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Thursday, December 2, 2010

Licentiate Column 02/12/10

If there's one thing that a recession is good for, it's separating the wheat from the chaff. The positive from the negative. The naysayers and apocalypse invokers from the Plucky Pollyannas. The... well, you get my drift.

Since the introduction of the government's four year plan, I have heard nothing but pronouncements that the country is doomed and declarations of intent to move far, far away from this aforementioned doom-addled island and towards a land with slightly more milk and honey (or jobs in IT, accounting and the media).

This is an unremarkable, yet unwelcome side effect of the Irish recession. The Irish diaspora stretches back for almost two hundred years. It is not surprising. Both the positive and the negative people evaluate their lives and feel that they have to move on.

What is surprising is the ability of this negativity to consume a person, to the extent that it affects the lives of people around you.

As a fashion writer, it's not my place to comment on the four year plan with even one iota of authority (even though there are others who know much less than me who are willing to give their two cents). This column is supposed to be full of jokes, off-the-cuff comments and observations about the shopping habits of the average women. Yet, somehow, I managed to visibly offend several people when I revealed to them that I was NOT going to tackle the four year plan/the budget/social welfare cuts/Brian Cowen's jamjar specs.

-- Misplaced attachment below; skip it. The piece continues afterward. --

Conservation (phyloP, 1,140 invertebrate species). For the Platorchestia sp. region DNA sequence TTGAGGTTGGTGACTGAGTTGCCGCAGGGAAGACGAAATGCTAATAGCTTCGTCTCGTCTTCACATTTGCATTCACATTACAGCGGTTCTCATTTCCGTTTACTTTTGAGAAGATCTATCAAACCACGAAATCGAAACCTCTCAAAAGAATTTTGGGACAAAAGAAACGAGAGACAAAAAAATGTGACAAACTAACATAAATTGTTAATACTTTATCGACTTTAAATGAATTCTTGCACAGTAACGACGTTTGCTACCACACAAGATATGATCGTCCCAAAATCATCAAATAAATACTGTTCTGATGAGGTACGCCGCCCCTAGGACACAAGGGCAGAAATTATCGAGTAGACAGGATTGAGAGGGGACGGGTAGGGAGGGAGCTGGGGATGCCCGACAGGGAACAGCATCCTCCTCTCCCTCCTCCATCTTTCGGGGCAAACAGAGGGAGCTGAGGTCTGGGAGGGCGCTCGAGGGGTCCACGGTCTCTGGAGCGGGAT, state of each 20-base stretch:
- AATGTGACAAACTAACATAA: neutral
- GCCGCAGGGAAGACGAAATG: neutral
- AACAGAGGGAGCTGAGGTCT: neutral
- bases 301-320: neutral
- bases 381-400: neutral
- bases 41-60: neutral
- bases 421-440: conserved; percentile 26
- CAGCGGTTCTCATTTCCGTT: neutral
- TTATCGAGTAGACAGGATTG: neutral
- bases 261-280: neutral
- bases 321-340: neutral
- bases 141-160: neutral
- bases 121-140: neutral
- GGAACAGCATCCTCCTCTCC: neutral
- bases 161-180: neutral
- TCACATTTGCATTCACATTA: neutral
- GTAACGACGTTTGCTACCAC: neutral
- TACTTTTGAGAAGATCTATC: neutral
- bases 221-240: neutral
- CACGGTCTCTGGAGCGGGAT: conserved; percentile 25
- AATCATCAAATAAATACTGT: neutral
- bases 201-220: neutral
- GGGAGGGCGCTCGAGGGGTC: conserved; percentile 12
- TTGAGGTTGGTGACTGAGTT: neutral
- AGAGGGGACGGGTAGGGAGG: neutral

On revealing publicly that I would not be writing about these issues, I was immediately asked why by a petite brunette with an appropriately pointy nose. "Because it's a fashion column," I said. "It has nothing to do with politics. Why should I devote the column to scaremongering about rent relief when I should be devoting it to scaremongering about huge credit card bills brought on by online shopping sprees? What do you want me to do - critique Brian Cowen's three-button suits (and a side note to an Taoiseach; I'd go double breasted if I were you - your chest is less Biffo, more barrel) and Brian Lenihans droopy, sad sack side parting?"

"Ugh. You are so shallow" this particular harridan rasped as she retreated back in the shadows, no doubt to suck the will to live out of another person who had the gall to be thinking about pretty flowers or teddybears.

To this women, I give you this message. I may well be shallower than a fresh puddle after fifteen minutes of drizzle, but fashion is not. While it may not be as profound as a Shakespearean couplet uttered from the mouth of Mother Teresa, it has it's place in the world, just like this column has a place in this paper.

Fashion is the most universal mode of self expression. Fashion tells people who you are. Fashion is an industry. Fashion utilises techniques that have been honed for hundred of years. Some fashion is equal to great art, except fashion is for everyone and not just those who understand it. Fashion is tied in to sex, power, jobs, money, cachet and life-changing events (think marriages and funerals). Fashion is even tied to politics in a Gordian knot that Alexander the Great would find hard to cut through. It runs parallel to all things, not in second place.

I may be shallow, but I am not shallow for refusing to express my opinion on the IMF situation in this paper. There are others who do so more eloquently and logically within these pages. They have a place and I do too; in the Health and Beauty section, talking about shoes. That's the way it's going to stay.